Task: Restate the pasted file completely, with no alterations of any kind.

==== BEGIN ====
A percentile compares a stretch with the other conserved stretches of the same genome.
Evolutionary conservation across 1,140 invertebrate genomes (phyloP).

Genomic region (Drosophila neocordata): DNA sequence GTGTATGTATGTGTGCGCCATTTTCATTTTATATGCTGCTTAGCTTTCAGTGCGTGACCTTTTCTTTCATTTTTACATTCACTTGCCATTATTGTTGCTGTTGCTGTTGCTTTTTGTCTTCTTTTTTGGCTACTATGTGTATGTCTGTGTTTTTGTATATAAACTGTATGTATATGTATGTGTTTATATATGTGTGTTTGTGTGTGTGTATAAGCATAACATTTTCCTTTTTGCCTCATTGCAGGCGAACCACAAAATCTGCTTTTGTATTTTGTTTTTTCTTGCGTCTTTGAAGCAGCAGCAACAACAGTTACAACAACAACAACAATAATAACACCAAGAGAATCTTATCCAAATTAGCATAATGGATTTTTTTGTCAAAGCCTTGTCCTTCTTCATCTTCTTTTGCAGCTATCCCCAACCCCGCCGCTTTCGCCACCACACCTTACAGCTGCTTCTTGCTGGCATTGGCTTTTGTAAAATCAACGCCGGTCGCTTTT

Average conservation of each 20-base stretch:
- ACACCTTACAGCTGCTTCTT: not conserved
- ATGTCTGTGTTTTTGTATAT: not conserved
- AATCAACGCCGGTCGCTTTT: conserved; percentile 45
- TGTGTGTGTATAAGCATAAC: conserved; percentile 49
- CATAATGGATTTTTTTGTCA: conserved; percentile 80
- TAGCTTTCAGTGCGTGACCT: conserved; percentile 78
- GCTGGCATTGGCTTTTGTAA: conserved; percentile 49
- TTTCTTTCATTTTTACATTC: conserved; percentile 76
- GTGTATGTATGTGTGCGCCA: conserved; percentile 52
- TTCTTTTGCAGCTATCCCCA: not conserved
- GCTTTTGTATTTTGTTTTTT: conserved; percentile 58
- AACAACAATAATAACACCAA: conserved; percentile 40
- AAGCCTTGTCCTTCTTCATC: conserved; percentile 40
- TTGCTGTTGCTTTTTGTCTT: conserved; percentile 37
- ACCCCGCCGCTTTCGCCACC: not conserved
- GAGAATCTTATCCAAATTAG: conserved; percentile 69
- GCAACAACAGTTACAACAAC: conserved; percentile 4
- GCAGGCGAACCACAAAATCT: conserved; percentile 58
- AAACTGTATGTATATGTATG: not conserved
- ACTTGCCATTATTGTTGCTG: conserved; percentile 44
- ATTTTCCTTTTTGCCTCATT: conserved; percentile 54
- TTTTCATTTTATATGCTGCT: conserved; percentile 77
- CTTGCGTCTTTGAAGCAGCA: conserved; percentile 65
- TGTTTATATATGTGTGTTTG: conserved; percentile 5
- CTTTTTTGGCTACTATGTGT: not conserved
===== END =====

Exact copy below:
A percentile compares a stretch with the other conserved stretches of the same genome.
Evolutionary conservation across 1,140 invertebrate genomes (phyloP).

Genomic region (Drosophila neocordata): DNA sequence GTGTATGTATGTGTGCGCCATTTTCATTTTATATGCTGCTTAGCTTTCAGTGCGTGACCTTTTCTTTCATTTTTACATTCACTTGCCATTATTGTTGCTGTTGCTGTTGCTTTTTGTCTTCTTTTTTGGCTACTATGTGTATGTCTGTGTTTTTGTATATAAACTGTATGTATATGTATGTGTTTATATATGTGTGTTTGTGTGTGTGTATAAGCATAACATTTTCCTTTTTGCCTCATTGCAGGCGAACCACAAAATCTGCTTTTGTATTTTGTTTTTTCTTGCGTCTTTGAAGCAGCAGCAACAACAGTTACAACAACAACAACAATAATAACACCAAGAGAATCTTATCCAAATTAGCATAATGGATTTTTTTGTCAAAGCCTTGTCCTTCTTCATCTTCTTTTGCAGCTATCCCCAACCCCGCCGCTTTCGCCACCACACCTTACAGCTGCTTCTTGCTGGCATTGGCTTTTGTAAAATCAACGCCGGTCGCTTTT

Average conservation of each 20-base stretch:
- ACACCTTACAGCTGCTTCTT: not conserved
- ATGTCTGTGTTTTTGTATAT: not conserved
- AATCAACGCCGGTCGCTTTT: conserved; percentile 45
- TGTGTGTGTATAAGCATAAC: conserved; percentile 49
- CATAATGGATTTTTTTGTCA: conserved; percentile 80
- TAGCTTTCAGTGCGTGACCT: conserved; percentile 78
- GCTGGCATTGGCTTTTGTAA: conserved; percentile 49
- TTTCTTTCATTTTTACATTC: conserved; percentile 76
- GTGTATGTATGTGTGCGCCA: conserved; percentile 52
- TTCTTTTGCAGCTATCCCCA: not conserved
- GCTTTTGTATTTTGTTTTTT: conserved; percentile 58
- AACAACAATAATAACACCAA: conserved; percentile 40
- AAGCCTTGTCCTTCTTCATC: conserved; percentile 40
- TTGCTGTTGCTTTTTGTCTT: conserved; percentile 37
- ACCCCGCCGCTTTCGCCACC: not conserved
- GAGAATCTTATCCAAATTAG: conserved; percentile 69
- GCAACAACAGTTACAACAAC: conserved; percentile 4
- GCAGGCGAACCACAAAATCT: conserved; percentile 58
- AAACTGTATGTATATGTATG: not conserved
- ACTTGCCATTATTGTTGCTG: conserved; percentile 44
- ATTTTCCTTTTTGCCTCATT: conserved; percentile 54
- TTTTCATTTTATATGCTGCT: conserved; percentile 77
- CTTGCGTCTTTGAAGCAGCA: conserved; percentile 65
- TGTTTATATATGTGTGTTTG: conserved; percentile 5
- CTTTTTTGGCTACTATGTGT: not conserved